In the United States we treat our pump shotguns like we do trucks, as in we tend to stay brand loyal. And we tend to fall into two camps on this one, the Remington 870 and the Mossberg 590. Both sides are equally fanatical, and the reasons tend to be less fact and more emotion based. Usually, we prefer whatever we started with, the duck gun our dad gave us at 13 sets the tone. Then it is all familiarity, mostly the safety position and pump release being the difference. I myself am an 870 guy, which is something I felt it was important to add to this review. I have used both, as both were military weapons over my career, but I don’t own a single Mossberg. But that might change this week, as the Mossberg 590M absolutely curb stomps the 870 DM.
I have seen other comparison reviews of these two guns recently, that in my opinion are a little bit milquetoast. Nobody in the gun world wants to rock the boat, so they give the 870 points for releasing a fuller line of guns ( hunting, TAC14, wood stocked). Equally good, please continue sending your ad dollars. That, to me at least, misses the point entirely. Considering the aftermarket for both guns, I really don’t care how many shades of camo it comes in. The better comparison point is how the magazine systems work, and availability of spares. And in that arena, the Mossberg has a decisive edge.
Mossberg went with a double stack magazine, as opposed to the Remington single stack. The resulting mag is boxy. In the package, Mossberg includes a 10 rounder, as opposed to the Remington 6. In fact, that means only the Mossberg has an initial capacity over its tube fed counterpart. Mossberg doesn’t at this time make a 3 round magazine, but I suppose that means they weren’t kidding themselves about this being a hunting gun. Then they proceed to just run away with the show. Six months after launch, Remington still has as the only options a 3 or 6 round magazine. On day one with the Mossberg, we were able to test 5, 10, 15, and a monstrous 20 round magazines.
The double stack magazine keeps the weight closer to the receiver, which makes the gun easier to handle. But it has another benefit. Remington could conceivably match them in capacity, but the magazine length would be insane. The double stack mag might be thick, but it won’t trip you in the brush. The factory 20 actually matches the capacity of most semi-auto drum magazines in 12 gauge, with very limited exceptions.
I also give the Mossberg the advantage on the magazine lock up, and the release. This is obviously opinion not fact, but I have shot both pretty extensively. The Mossberg has a lip in the front, requiring you to rock it in place like an AK 47 magazine. But I still find it easier to stick in the gun. With a very limited amount of practice, I would bet dollars to donuts it is faster.
The magazine release is a push button and works from either side of the gun. The positioning is at the front top of the trigger guard, which I found easy to index with my trigger finger. In addition to a very well thought out magazine release, the 590M has a few other nice features. It has ghost ring sights, with a bright orange front, that are a snap to use. And it comes with a heat shield on the barrel. Not only might this be a necessity with a 20 round capacity, but it looks cool. And cool does matter.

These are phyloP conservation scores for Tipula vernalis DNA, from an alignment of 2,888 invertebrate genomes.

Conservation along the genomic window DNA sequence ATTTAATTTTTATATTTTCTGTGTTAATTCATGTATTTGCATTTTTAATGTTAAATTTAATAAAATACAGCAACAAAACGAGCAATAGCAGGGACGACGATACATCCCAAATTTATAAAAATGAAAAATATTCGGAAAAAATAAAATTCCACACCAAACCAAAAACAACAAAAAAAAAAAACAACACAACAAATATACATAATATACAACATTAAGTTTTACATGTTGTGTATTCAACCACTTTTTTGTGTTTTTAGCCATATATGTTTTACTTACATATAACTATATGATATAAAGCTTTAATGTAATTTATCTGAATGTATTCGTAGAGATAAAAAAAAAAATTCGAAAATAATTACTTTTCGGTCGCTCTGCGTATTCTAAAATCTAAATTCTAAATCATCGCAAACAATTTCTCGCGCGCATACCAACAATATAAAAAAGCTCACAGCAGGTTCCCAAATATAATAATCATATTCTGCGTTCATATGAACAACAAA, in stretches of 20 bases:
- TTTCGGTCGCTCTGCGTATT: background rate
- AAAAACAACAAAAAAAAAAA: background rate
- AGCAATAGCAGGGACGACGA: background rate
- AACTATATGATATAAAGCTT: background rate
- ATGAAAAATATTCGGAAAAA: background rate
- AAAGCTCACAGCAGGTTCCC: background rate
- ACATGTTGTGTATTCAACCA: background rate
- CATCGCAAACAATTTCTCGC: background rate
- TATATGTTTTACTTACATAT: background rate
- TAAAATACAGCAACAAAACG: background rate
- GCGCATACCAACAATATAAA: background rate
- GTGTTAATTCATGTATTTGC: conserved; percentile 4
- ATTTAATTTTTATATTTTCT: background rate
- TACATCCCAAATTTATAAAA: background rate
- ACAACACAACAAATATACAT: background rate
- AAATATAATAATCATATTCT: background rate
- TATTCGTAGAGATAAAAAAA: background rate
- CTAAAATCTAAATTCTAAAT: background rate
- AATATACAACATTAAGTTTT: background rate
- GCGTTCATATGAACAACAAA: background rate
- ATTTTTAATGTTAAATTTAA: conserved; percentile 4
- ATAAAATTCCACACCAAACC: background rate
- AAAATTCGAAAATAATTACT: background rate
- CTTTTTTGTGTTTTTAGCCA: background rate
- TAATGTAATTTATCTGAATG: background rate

Looks mean is one thing, but it has to run to matter. And the 590M did run. It ate everything I threw at it, including multiple magazines out of my 12 gauge trash bucket. The trash bucket is a 5 gallon bucket I toss all the leftover ammo in from shotgun reviews or any other sketchy ammo I run across. The cheapest of the cheap, mil surplus, slugs left over from my 3 gun days, and anything I get from a fire sale. Despite the fact that the gun says 2 ¾ inch shells only, I fed it some Augilla mini shells. It didn’t like them, but as long as I ran the pump fast it ate them. The only malfunction I had was likely operator error, not a design flaw.
My malfunction came from the 20 round magazine, and I am guessing I short stroked the gun. The result was 2 rounds half in the chamber, half out of the ejection port. It was a fast clear, and in multiple reloads of the 20, it didn’t happen again. Not only do I not run a pump action often, my experience with a Mossberg is extremely limited. It does feel a little different than a Remington, so it is easy to chalk up to shooter not gun. Time will tell.
So, are their any points in favor of the 870? Well, for one, it is capable of 3 inch shells, while the Mossberg is 2 ¾ only. But outside of turkey loads, who among us really buys anything but 2 ¾? If tactical is your thing, I’m pretty sure we all lean toward 2 ¾ for defensive loads. Not only availability but the simplicity of logistics. And also for the 870, maybe magazine durability. I left one loaded for months, banged it up, and never had a problem. The Mossberg magazines may be just as durable, but we won’t know for a while. One thing, they are is a little spendy, at $95 dollars up to $130 for the big stick.
The Mossberg retails for $200 over the Remington, but in this case, you will know where your money went. While I am enjoying the pump action renaissance, and hope it continues, in this case, we have a clear winner. I gave the 870 DM a glowing review, and I don’t regret that. But the 590M is a step above, and if I was buying today, this would be it.
Full MSRP is $801
Visit Mossberg for more information on the Mossberg 590M by clicking here.